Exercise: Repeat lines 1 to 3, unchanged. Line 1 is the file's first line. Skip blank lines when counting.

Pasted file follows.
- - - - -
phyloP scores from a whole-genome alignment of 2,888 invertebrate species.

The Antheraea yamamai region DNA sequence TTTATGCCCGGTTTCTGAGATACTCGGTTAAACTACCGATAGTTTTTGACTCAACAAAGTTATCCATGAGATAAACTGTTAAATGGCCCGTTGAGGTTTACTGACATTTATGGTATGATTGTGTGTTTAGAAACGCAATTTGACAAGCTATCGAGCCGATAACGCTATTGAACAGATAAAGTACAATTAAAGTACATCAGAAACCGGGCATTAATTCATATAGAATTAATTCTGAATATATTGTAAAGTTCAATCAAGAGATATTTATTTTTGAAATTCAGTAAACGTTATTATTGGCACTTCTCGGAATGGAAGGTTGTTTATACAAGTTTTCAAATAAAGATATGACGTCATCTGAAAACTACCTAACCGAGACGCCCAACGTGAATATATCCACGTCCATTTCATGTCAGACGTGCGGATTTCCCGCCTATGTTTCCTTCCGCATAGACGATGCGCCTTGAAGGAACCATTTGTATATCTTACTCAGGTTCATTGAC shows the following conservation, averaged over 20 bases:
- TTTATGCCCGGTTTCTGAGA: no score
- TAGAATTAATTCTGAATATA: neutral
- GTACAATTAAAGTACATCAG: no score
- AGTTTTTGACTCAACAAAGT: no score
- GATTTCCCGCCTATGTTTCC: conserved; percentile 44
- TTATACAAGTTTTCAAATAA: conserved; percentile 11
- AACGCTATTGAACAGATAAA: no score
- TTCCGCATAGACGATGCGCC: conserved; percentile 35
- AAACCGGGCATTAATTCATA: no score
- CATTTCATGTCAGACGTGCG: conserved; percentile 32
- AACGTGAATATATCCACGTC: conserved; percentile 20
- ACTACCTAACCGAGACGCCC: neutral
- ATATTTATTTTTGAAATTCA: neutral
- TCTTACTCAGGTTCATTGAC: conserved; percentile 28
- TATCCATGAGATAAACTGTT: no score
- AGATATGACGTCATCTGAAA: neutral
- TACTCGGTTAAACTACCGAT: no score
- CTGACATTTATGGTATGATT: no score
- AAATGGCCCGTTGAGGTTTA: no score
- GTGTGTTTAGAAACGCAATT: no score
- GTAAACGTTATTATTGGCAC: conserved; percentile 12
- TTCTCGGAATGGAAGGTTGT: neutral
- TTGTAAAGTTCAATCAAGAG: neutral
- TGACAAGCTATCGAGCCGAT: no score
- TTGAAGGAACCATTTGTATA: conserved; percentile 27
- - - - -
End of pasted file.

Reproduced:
phyloP scores from a whole-genome alignment of 2,888 invertebrate species.

The Antheraea yamamai region DNA sequence TTTATGCCCGGTTTCTGAGATACTCGGTTAAACTACCGATAGTTTTTGACTCAACAAAGTTATCCATGAGATAAACTGTTAAATGGCCCGTTGAGGTTTACTGACATTTATGGTATGATTGTGTGTTTAGAAACGCAATTTGACAAGCTATCGAGCCGATAACGCTATTGAACAGATAAAGTACAATTAAAGTACATCAGAAACCGGGCATTAATTCATATAGAATTAATTCTGAATATATTGTAAAGTTCAATCAAGAGATATTTATTTTTGAAATTCAGTAAACGTTATTATTGGCACTTCTCGGAATGGAAGGTTGTTTATACAAGTTTTCAAATAAAGATATGACGTCATCTGAAAACTACCTAACCGAGACGCCCAACGTGAATATATCCACGTCCATTTCATGTCAGACGTGCGGATTTCCCGCCTATGTTTCCTTCCGCATAGACGATGCGCCTTGAAGGAACCATTTGTATATCTTACTCAGGTTCATTGAC shows the following conservation, averaged over 20 bases:
- TTTATGCCCGGTTTCTGAGA: no score